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Port of Hoodsport prepares to renew its dock lease

Hoodsport has spent estimated 15% of revenue

Port of Hoodsport officials agreed they need to address some matters as they work to renew the lease on its dock.

Cailan Neeler, ports program manager for the state Department of Natural Resources, contacted the Port of Hoodsport in July about the impending expiration of the port’s 30-year lease of the dock from DNR.

Port of Hoodsport Commission Chair Lori Kincannon said current port officials had been unaware of the upcoming need for a dock lease renewal from DNR, given that the original lease was signed 30 years ago. It’s set to expire April 30.

As such, Kincannon noted the Port of Hoodsport has spent “quite a few months” working with Neeler and DNR on applying for the lease renewal. Neeler has drafted a new lease agreement, based not only on DNR’s habitat stewardship visit of the site in February, but also on the port’s use of the facility.

When Kincannon asked Neeler why the dock lease renewal is for 15 years, Neeler said DNR’s standard lease term is 12 years, but it provided the Port of Hoodsport 15 years because of the requirements and additional obligations DNR is requesting of the port.

As long as the Hoodsport port continues to make the dock available for public use, DNR’s lease of the dock to the port will remain rent-free, but if public use is restricted, Neeler told port officials that DNR can start charging water-dependent rent without amending the lease.

Neeler assured Kincannon that the terms of the port’s insurance would remain largely similar, with exceptions such as being required to provide a certificate of insurance annually, but the dock itself would require inspections, starting with one to determine its state prior to the lease’s renewal, to include photos and video, taken above and underwater, and inspections of the dock’s pilings.

While Kincannon offered up YSS Dive Shop co-owners Katherine and John Yackel to obtain the photos and video, to which the Yackels agreed, Cody Morris echoed the concerns of fellow port commissioner Terry Brazil regarding the degrees of rigor and specifics that would be required for the inspections, given the limits of the Port of Hoodsport’s small budget.

Neeler said DNR has “pretty substantial concerns” with the functionality of the dock’s pilings, given that the habitat stewardship specialist pushed on 19 of the pilings, and six of them experienced a degree of movement that they shouldn’t, so one finding both the Port of Hoodsport and DNR will be looking for from upcoming inspections will be a determination of the life expectancy of the remaining pilings.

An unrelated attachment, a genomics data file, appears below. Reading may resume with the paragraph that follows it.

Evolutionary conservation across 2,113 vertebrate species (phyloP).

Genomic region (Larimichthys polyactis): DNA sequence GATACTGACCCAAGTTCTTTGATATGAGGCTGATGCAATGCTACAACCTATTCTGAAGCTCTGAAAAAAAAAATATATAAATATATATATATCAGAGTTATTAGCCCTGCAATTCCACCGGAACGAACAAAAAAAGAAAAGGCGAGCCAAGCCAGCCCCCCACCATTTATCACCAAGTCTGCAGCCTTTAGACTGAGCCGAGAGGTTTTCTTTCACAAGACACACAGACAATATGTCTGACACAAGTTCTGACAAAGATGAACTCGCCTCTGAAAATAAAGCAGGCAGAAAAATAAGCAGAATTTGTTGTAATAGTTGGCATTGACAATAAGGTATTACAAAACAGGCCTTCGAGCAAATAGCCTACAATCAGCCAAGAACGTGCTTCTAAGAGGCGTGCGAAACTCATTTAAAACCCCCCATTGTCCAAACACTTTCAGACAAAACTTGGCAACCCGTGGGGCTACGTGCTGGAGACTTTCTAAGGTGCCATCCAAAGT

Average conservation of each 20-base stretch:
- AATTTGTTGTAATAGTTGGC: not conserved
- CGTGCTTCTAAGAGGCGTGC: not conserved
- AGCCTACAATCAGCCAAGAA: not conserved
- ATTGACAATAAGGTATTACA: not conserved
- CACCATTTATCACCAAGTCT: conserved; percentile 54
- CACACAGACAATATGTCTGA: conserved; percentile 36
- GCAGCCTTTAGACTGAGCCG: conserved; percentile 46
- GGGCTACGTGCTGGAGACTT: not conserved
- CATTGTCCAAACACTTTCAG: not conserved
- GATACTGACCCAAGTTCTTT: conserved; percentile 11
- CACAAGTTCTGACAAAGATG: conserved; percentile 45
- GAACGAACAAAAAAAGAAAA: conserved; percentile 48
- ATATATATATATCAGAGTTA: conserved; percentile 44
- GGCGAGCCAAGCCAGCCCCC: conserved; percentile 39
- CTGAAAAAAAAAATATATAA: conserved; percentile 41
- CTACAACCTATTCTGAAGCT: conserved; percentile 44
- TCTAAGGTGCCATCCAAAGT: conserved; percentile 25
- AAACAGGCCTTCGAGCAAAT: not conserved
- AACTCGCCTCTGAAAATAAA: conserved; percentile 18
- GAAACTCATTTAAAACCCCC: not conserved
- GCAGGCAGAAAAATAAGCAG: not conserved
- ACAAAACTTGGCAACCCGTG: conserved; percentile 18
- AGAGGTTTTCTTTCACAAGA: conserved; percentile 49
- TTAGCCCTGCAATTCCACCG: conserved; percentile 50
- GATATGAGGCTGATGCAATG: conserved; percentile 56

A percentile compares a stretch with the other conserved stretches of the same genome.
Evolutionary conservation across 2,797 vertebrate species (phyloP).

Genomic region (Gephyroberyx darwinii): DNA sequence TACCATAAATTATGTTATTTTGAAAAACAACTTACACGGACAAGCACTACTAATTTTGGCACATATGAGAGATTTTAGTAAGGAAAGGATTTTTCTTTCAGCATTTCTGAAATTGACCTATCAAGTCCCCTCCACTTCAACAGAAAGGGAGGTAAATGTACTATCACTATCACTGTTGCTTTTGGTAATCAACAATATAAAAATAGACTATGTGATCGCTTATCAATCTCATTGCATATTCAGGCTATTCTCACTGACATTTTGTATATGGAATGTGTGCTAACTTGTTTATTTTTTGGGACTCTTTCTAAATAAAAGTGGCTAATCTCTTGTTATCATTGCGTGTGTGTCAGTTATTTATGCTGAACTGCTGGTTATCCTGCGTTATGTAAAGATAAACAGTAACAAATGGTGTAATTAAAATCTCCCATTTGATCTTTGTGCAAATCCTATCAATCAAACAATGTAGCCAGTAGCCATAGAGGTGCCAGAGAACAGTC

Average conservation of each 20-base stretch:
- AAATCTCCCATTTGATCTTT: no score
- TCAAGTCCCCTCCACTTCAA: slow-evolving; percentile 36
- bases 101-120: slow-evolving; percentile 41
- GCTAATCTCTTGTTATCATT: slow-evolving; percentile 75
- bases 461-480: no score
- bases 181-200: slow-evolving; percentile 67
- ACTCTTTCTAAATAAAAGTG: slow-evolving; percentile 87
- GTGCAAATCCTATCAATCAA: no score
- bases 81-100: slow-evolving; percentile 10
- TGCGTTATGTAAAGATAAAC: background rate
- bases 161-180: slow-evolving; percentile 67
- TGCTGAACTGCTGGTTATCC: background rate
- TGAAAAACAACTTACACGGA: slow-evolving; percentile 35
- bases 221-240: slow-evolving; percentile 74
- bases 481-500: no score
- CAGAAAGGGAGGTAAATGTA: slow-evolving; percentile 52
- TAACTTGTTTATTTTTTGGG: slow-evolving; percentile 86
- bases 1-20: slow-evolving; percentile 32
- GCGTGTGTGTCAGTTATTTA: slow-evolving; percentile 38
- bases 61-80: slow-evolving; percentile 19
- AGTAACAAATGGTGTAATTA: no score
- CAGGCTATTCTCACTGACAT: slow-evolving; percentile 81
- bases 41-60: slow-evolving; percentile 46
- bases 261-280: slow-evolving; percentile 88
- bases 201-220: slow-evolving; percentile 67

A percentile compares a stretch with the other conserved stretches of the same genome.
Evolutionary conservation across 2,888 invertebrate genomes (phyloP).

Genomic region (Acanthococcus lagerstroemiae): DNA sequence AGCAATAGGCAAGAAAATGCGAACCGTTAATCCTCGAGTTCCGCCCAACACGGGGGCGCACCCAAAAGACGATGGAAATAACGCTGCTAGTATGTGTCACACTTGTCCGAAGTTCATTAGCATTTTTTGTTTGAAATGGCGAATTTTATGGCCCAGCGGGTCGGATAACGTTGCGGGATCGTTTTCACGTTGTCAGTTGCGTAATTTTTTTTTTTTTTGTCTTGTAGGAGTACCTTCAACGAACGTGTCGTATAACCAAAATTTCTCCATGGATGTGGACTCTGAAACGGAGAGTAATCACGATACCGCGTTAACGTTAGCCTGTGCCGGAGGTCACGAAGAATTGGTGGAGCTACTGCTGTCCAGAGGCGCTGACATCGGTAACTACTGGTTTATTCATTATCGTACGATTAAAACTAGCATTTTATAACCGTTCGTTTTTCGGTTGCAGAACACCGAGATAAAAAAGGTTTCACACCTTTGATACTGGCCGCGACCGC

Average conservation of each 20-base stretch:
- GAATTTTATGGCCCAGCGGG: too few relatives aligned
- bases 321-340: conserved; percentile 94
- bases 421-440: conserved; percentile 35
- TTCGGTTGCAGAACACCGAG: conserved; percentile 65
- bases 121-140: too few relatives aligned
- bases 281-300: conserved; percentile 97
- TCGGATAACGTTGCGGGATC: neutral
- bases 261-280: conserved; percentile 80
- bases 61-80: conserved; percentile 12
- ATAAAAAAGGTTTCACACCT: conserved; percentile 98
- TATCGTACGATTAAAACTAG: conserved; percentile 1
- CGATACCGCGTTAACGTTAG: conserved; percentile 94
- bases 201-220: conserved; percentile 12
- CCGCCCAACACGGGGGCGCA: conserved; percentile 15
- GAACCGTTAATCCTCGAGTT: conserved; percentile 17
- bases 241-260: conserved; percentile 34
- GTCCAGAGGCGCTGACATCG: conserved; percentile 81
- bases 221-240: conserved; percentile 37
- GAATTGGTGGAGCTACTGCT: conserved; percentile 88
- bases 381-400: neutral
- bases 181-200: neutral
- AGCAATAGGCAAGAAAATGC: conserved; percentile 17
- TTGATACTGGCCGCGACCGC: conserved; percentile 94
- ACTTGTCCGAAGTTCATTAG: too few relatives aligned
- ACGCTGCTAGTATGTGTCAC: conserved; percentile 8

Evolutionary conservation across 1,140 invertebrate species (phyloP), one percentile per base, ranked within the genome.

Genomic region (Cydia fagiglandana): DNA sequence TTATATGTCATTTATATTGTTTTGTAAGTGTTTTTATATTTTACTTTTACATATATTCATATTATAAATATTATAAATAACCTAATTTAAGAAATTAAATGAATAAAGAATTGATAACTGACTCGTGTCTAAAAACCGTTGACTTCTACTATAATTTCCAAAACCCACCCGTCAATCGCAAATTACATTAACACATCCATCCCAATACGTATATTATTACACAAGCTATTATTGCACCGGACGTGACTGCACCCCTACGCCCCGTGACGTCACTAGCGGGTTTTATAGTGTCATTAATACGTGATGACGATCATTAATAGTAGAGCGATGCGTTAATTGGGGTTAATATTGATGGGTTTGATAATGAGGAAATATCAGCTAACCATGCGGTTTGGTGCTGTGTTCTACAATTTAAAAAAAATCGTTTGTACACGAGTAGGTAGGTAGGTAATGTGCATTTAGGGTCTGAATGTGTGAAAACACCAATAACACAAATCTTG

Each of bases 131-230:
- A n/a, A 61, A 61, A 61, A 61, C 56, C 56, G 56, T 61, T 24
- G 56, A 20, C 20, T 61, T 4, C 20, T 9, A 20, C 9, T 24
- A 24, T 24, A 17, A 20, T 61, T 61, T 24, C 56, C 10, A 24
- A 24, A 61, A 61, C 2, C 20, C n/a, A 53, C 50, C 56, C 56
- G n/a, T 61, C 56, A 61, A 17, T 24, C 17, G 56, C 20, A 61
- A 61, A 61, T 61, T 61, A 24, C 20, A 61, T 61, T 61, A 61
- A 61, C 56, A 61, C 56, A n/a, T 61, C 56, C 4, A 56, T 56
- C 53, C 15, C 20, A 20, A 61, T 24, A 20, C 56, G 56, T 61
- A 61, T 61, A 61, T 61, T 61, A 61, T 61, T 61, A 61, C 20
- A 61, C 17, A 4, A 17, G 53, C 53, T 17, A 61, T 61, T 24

When Kincannon asked whether these issues need to be resolved prior to the lease signing, Neeler told her the port has two years to address “what we believe are nonfunctioning pilings,” because “it was not my intention to hold up the signing.”

Between surveys, updates and legal fees, Kincannon estimated the Port of Hoodsport has already spent 15% of its total revenue for the year on dock lease renewal-related expenses, and expressed reticence to sign the lease if it means committing to further expenditures that she doesn’t know if the port can afford.

Neeler responded by emphasizing DNR’s willingness to work with the port on holdovers from the outgoing lease. She told Kincannon, “If you have different timelines you think you can meet, present those to DNR, so that we can see if they work for us.”

Kincannon still expressed concerns that costs to come might obligate the port to find “another steward for this dock,” while Morris asked Neeler how other ports whose sizes and budgets are comparable to those of the Port of Hoodsport have handled similar dock-leasing expenses.

Neeler admitted to being “pretty new to the job,” but cited ports who had obtained grants, so Kincannon requested Neeler seek others at DNR who have had more experience in dealing with the financial limits of smaller ports.

Meanwhile, Neeler and Morris agreed that determining the health of the dock’s pilings needs to be a priority for the port, with Morris pointing out that the port needs that information in order to develop plans and timelines.

Neeler said DNR also recommended the port retain the services of a dock builder, contractor and/or engineer to make such assessments, while Morris pledged to contact personnel at the Hood Canal Marina in Union to tap their experience and expertise.

Author Bio

Kirk Boxleitner, Reporter

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Shelton-Mason County Journal & Belfair Herald
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